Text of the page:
Statins for non-alcoholic fatty liver disease: a new indication?


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Sirs, We read with interest the report of the effect of atorvastatin treatment on non-alcoholic fatty liver disease (NAFLD) indices in dyslipidaemic patients (n =22).1 Atorvastatin (10–80 mg daily) administered for 6–12 months normalized transaminase activity in 56% of the participants without any change in liver fat content (as assessed by ultrasonography).1 Indeed, two small pilot studies had shown improvement of liver enzyme activities with atorvastatin.2, 3 Furthermore, pravastatin (20 mg daily for 6 months) normalized liver enzymes and improved hepatic inflammation in five patients with non-alcoholic steatohepatitis.4 Statins were also safe when administered to subjects with elevated baseline transaminases.5, 6

We evaluated the effect of a multifaceted approach on NAFLD indices in subjects (n = 186) with the metabolic syndrome and both biochemical and ultrasonographic evidence of NAFLD.7 Patients received lifestyle advice and treatment for hypertension (mainly inhibitors of the renin-angiotensin system), impaired fasting glucose (metformin), obesity (orlistat) and dyslipidaemia [randomly allocated to atorvastatin 20 mg/day (n = 63) or micronized fenofibrate 200 mg/day (n = 62) or both drugs (n = 61)] for 12 months. At the end of treatment, 67% of patients on atorvastatin (as well as 42% on fenofibrate and 70% on combination treatment) no longer had both biochemical plus ultrasonographic evidence of NAFLD (P < 0.05 vs. baseline for all comparisons).7 In addition, 11% of subjects in the atorvastatin group had an echogenic liver at the end of the study but normal transaminases. Therefore, transaminases normalized in 78% of subjects allocated to atorvastatin compared with 56% in the study by Gomez-Dominguez et al.1 How can we account for this discrepancy together with the lack of ultrasonographic regression in the study by Gomez-Dominguez et al?1 One possibility is that the benefit of atorvastatin in our study was seen ‘on the top’ of multifactorial treatment aimed at tackling all components of the metabolic syndrome.8 For example, body weight fell by 12% in the atorvastatin arm in our study (P < 0.05 vs. baseline)7 but did not significantly change in the study by Gomez-Dominguez et al.1 Even modest weight loss alone is associated with normalization of transaminases.9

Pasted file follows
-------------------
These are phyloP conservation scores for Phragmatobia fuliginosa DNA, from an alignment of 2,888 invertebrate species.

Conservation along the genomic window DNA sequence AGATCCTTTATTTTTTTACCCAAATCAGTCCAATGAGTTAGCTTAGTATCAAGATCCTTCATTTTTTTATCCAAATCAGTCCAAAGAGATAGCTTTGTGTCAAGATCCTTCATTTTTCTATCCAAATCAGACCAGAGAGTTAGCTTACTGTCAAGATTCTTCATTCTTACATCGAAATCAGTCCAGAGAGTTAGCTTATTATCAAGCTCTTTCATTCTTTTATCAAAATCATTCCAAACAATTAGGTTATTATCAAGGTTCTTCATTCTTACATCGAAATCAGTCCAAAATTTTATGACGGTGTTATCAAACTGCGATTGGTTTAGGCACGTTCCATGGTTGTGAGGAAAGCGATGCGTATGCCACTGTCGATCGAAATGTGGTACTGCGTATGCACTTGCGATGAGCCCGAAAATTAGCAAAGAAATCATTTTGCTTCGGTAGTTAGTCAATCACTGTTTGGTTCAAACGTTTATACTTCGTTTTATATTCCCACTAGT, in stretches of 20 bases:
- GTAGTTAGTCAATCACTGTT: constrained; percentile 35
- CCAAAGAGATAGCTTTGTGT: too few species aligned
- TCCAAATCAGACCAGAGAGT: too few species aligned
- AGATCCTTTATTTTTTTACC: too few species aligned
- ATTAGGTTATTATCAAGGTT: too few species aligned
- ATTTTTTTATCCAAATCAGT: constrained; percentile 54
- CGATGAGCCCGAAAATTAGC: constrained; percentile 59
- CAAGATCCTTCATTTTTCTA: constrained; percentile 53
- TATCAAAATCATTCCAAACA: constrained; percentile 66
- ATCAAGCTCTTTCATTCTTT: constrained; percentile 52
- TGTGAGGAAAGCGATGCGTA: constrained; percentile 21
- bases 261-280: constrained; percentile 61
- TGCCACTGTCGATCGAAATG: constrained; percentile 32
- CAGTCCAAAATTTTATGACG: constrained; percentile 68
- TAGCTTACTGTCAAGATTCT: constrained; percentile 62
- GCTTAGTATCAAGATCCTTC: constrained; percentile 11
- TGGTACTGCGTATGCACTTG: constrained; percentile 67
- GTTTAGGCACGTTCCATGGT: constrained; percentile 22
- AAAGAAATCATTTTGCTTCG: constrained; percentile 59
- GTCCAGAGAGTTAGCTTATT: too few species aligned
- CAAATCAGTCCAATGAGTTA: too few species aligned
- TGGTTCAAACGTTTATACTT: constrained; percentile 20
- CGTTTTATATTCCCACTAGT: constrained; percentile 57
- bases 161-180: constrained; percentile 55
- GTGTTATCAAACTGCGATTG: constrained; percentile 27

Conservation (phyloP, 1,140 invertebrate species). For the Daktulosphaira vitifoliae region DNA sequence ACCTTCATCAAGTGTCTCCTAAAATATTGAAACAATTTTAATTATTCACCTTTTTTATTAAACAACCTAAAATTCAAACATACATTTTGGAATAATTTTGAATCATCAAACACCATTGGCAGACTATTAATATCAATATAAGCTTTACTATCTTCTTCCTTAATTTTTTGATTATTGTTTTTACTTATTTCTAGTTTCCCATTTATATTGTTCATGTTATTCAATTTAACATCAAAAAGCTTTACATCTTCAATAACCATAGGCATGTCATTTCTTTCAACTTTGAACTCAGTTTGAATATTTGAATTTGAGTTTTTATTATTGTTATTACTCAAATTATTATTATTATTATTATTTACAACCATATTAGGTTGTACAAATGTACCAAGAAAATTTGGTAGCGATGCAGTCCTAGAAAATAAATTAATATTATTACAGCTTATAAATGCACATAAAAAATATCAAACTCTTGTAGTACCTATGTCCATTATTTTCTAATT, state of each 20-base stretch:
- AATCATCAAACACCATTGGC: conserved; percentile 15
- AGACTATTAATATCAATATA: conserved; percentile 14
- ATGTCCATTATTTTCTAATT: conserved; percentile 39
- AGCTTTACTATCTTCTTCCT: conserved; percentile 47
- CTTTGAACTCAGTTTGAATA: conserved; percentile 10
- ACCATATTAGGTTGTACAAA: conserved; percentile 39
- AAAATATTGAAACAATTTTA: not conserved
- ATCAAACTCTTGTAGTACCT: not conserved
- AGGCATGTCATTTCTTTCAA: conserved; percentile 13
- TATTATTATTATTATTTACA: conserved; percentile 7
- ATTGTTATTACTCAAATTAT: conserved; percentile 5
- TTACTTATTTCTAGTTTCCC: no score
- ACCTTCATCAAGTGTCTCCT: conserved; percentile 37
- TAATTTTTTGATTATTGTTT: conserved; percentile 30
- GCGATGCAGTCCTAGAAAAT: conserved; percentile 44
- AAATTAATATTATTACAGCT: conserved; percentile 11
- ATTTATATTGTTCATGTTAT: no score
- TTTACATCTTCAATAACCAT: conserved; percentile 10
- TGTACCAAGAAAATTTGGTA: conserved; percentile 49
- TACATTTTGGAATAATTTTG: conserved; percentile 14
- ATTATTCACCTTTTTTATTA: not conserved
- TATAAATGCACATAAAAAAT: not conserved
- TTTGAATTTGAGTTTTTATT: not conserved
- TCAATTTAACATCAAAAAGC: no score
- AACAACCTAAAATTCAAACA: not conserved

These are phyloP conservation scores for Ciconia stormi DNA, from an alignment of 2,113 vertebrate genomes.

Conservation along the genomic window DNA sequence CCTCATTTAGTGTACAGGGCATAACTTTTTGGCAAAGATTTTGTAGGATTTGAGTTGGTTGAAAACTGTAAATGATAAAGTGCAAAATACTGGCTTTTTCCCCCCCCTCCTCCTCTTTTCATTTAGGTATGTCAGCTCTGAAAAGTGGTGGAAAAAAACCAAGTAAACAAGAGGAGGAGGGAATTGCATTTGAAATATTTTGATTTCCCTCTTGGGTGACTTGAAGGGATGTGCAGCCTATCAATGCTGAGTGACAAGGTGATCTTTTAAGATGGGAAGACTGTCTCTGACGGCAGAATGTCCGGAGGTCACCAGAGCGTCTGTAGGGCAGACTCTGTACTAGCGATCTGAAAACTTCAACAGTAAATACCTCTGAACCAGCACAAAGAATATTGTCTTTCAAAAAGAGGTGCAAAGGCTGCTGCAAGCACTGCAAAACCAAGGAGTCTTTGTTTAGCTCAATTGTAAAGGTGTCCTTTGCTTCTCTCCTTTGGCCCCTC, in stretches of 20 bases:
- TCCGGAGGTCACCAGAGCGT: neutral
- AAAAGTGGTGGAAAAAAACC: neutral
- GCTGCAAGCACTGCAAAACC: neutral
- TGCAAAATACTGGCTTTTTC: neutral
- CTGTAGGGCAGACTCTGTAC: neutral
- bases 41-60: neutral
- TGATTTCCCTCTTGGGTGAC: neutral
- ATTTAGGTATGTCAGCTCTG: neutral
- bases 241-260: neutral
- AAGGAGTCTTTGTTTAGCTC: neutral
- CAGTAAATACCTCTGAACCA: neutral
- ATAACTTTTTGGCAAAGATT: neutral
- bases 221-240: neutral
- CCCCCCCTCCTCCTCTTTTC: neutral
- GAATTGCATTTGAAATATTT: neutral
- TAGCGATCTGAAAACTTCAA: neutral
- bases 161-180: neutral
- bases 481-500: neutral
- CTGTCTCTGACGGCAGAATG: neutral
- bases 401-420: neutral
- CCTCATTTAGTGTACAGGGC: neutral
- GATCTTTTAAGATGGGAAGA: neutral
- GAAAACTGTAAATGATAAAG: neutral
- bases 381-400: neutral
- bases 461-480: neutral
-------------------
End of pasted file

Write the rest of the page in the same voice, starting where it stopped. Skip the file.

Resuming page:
In conclusion, statin treatment is a promising option for the management of patients with NAFLD who also have dyslipidaemia.10 However, randomized placebo-controlled studies are needed to document a biopsy-proven improvement before we can consider statins as a specific treatment for NAFLD. Furthermore, statins may work better within a multifactorial management of all metabolic risk factors associated with NAFLD.